The first indication that something exciting was happening in Cork was when Christchurch Lane was closed. For years it had been known as ‘Piss Alley’, a street to avoid unless you wanted to smell the stench of liquids spewed onto it on Saturday nights. But in 2009, two green gates, one positioned at either end, blocked its insides off from overindulged punters. Then, work began on the large Christchurch building on South Main St next door, and beyond that, its neighbour, Triskel Arts Centre on Tobin St, became a hive of activity. There were changes afoot in this area of Cork’s city centre – just off the redeveloped Grand Parade – but the scale of them was not quite clear.
Since 1986 the Triskel Arts Centre had been a cultural centre for Cork, but Christchurch was to many young people a mystery. Though a church with a long history, it had not been a place of worship since 1978, and in the following year became home to the city’s archives. Beyond the rough grass and pebbles strewn near its entrance gate was a church of neoclassical Georgian design, with imposing columns and a beautiful facade, but it had long lost any of its original lustre.
A generation of people were unsure of what the building symbolised, or even aware of the fact that it was built on a site that first housed a church back in medieval times, and was the scene of where 1300 Protestants were held captive during the Siege of Cork in 1690. The alley next door was home to part of the original walls of Cork, but had become more like a rubbish tip in recent years.
The construction work at Christchurch and the Triskel Arts Centre, it transpired, was part of a vision to bring these neighbours together, in an ambitious project that cost €4.8 million, with funds pulled from a number of sources. And just last month, the two buildings, now joined and home to a record store, café, art gallery, venue, and arthouse cinema, were opened to the public. That something as forward-thinking as this – the creation of an artistic and cultural hub in Cork City – wasn’t abandoned during the past few recession-plagued years is somewhat of a miracle.
And yes, there were setbacks, like when it looked as though the allocation of funding hung in the balance, while the reopening itself came weeks after the initial mooted date. When it finally opened however, any false starts or delays were quickly forgotten. The auspicious date chosen for the official reopening was Saturday 16 April 2011, international record store day – fitting because one of the new tenants in the streamlined and gleaming Triskel space is the independent record store Plugd Records.
Just as the reopening of The Triskel itself began a new chapter for Cork’s cultural future, the reopening of Plugd was a white-knuckle tale with a thankfully positive ending. Plugd was first opened by Jim Horgan literally feet away on Washington St almost a decade ago, in the narrow red-walled space that was formerly home to Comet Records. In 2009, it closed, a victim of financial problems such as high rates during a period when it felt like anything good in Ireland was going to the wall.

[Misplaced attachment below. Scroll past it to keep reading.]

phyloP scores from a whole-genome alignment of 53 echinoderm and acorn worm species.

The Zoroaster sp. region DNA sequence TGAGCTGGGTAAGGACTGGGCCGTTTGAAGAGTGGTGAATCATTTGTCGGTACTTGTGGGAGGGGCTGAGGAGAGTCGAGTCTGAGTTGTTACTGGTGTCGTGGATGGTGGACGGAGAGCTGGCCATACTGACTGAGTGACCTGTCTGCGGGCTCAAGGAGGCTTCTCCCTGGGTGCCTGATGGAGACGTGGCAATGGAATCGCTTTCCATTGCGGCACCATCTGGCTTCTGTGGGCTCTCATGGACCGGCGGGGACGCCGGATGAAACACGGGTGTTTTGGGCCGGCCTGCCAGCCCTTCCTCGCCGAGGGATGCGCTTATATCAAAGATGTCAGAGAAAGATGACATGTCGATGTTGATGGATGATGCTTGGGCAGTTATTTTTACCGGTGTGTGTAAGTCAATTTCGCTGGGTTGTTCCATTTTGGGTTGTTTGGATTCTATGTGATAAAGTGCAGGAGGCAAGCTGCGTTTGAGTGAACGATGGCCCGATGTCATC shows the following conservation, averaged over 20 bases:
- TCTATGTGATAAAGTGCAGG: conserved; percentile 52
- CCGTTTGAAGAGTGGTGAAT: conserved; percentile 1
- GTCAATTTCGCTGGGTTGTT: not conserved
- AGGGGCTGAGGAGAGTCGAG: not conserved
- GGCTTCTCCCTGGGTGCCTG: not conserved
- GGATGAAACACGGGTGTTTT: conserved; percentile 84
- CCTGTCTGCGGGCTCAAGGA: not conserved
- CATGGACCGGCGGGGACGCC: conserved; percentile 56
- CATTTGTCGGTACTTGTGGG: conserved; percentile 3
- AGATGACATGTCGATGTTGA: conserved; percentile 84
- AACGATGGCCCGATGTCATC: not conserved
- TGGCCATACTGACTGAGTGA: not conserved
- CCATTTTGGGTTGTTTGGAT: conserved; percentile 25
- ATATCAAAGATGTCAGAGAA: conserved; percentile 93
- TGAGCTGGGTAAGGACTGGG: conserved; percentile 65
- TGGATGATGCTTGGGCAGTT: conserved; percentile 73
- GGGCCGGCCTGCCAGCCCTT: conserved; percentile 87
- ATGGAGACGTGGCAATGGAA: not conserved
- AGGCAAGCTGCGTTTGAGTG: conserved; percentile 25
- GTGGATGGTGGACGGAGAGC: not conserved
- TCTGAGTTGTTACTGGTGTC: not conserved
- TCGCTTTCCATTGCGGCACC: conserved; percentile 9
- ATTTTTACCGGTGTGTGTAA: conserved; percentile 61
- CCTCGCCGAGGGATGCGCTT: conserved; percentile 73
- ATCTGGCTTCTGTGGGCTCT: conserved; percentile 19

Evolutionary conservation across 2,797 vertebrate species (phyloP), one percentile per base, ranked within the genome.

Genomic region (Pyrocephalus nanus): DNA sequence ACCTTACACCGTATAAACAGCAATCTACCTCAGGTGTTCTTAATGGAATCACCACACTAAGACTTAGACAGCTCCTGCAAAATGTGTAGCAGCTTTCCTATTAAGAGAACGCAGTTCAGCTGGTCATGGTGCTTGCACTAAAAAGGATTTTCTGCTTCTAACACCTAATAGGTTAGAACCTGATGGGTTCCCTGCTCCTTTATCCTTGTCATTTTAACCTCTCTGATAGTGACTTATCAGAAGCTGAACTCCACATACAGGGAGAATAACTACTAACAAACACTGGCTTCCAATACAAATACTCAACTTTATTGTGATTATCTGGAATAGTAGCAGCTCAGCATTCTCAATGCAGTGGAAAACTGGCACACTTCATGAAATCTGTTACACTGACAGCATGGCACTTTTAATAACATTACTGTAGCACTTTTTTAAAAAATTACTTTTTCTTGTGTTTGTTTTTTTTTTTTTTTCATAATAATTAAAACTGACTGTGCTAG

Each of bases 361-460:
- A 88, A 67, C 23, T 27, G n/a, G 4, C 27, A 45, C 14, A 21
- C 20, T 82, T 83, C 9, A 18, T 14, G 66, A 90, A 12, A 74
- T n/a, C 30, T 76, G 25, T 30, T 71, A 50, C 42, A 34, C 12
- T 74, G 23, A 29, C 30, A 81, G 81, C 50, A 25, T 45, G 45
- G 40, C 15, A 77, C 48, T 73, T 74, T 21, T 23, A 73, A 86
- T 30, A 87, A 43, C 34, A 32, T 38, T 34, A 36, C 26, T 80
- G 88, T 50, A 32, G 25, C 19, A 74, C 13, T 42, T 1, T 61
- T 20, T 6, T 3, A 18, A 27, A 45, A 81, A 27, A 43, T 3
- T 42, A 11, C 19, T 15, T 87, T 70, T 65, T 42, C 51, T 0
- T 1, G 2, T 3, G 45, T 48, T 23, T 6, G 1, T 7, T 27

What seemed like years – but was only months – later, Plugd was thrown a lifeline by the Triskel. Come to our new space, Jim and his colleague Albert Twomey were told, be part of our vision and find yourself a new, affordable, home. And so Plugd did. It moved to the temporary Triskel space on Caroline St while waiting for its new abode to be constructed. And the day it reopened in its final home felt like the most fitting and celebratory day possible – a day when people around the world were encouraged to support their local independent record stores was the same day that Cork got the heart of its music scene back.
Cork people love Plugd. They love that it is independent, that the staff are passionate and friendly and that it is like no other record store in Ireland.
There’s a strange sense of pride that Corkonians have in their city, one that’s not about thinking their fair county is above anywhere else in Ireland but that, really, there is nowhere like home – and this sense of pride extends to Plugd. Cork people love Plugd. They love that it is independent, that the staff are passionate and friendly and that it is like no other record store in Ireland. They have fierce pride in the ironic fact that, given the friendly rivalry that exists between Cork and Kerry, it is a pair of Listowel and Charleville men that run this shop. The smiles, the hugs, the ‘welcome back’ cards, and jokes aimed at these two men when the shop reopened – not to mention the slabs of records bought – showed how strong this pride is. While helping out in the shop on that opening day myself, in a reverse to my usual role as a customer, I saw exactly how delighted people were to have their Plugd back.